Hardware issues are generally not intermittent, or if they begin intermittently they become more and more frequent and consistent then eventually end up with total failure. There is no such a pattern in reported incidents. Anyway, not such that a big deal, if this is a hardware failure Apple will resolve that.
    Like they resolved my self-destructing MacBook Pro 3,1? Oh wait, they didn't. It intermittently went bad and spontaneously resurrected itself repeatedly, while I was unaware that there was an NVidia-funded, not-well-promoted, Apple replacement program (which replaced bad boards with other boards that would go bad). Then it died permanently after the (inconsistently applied) replacement program had already expired.

    Same for a lot of people with self-destructing laptops from Apple and other brands. GPUs and laptop-sized computers/components are historically rife with "defects". Mostly the defect is in the engineering of these machines to be so small, with poor solutions for the heat they generate.

    This is why I don't want an iMac or a MacBook at this point. I want a computer with replaceable components that is made for heavy work. But I'm not willing to keep using Windows and PCs (which have a slightly longer lifespan if you're really lucky, or can afford to keep replacing parts till you get a combination of things that work out for a few years with the compatibility and configuration options voodoo of PCs).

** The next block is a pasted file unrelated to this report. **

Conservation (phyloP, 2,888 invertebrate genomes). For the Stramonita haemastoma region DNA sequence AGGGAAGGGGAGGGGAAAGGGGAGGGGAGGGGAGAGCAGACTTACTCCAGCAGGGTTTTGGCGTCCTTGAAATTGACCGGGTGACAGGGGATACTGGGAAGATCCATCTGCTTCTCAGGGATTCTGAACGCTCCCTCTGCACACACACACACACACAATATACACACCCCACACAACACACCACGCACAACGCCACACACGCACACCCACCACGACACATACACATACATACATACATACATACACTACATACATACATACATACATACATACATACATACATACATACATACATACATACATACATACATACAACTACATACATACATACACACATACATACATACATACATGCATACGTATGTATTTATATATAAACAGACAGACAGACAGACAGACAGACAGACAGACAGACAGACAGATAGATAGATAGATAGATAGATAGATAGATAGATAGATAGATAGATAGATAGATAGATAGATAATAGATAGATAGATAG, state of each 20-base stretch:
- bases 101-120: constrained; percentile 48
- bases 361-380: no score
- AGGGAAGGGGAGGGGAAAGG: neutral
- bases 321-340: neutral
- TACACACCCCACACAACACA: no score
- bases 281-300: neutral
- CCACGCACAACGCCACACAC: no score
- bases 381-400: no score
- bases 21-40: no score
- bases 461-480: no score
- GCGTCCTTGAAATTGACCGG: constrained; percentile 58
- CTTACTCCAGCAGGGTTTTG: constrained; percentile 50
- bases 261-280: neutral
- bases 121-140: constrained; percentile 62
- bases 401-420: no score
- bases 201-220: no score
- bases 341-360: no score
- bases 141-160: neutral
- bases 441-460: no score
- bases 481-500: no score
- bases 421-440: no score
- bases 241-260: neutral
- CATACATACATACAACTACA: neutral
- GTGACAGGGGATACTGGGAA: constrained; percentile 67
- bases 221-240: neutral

Without a business paying for my constant replacement of self-destructing computers and software subscription BS, I can't afford to buy anything at all nor do any real work. I stick with an obsolete set of computers for hobby and entertainment. I can't get a business started with my tiny amount of startup money that I'd have to repeatedly keep spending every few years as hardware self-destructs and software costs go up (looking at you, Adobe). I hate this industry. Being poor is quicksand in general, but being a person who's tools of trades are computers is even more difficult without income (i remember when digital art was supposed to be cost-effective, compared to using traditional media, ha ha ha). Yeah some people get by just fine with this world of hardware/software, but I've never been one of them and I know several artists who have suffered years of frustrations with the same crap who ended up barely scraping by or working other day-jobs instead of being able to afford life as digital artists with this abysmal technology that geeks are constantly praising as miraculous. Sure, we have incredible capabilities with these devices compared to a decade or more in the past, but the reliability has never become more than middling-to-abysmal. Middling-to-abysmal reliability has been normalized and any reasonable complaint is met with throngs of indoctrinated technogeeks bashing the complainers. Hypernormalisation instead of fixing problems. Yay humanity.
    avon b7
  • Reply 25 of 72
    When I got my 2016 MBP I used a Time Machine backup from my Air to set it up so I wouldn't have to reinstall all my apps and reset all my preferences.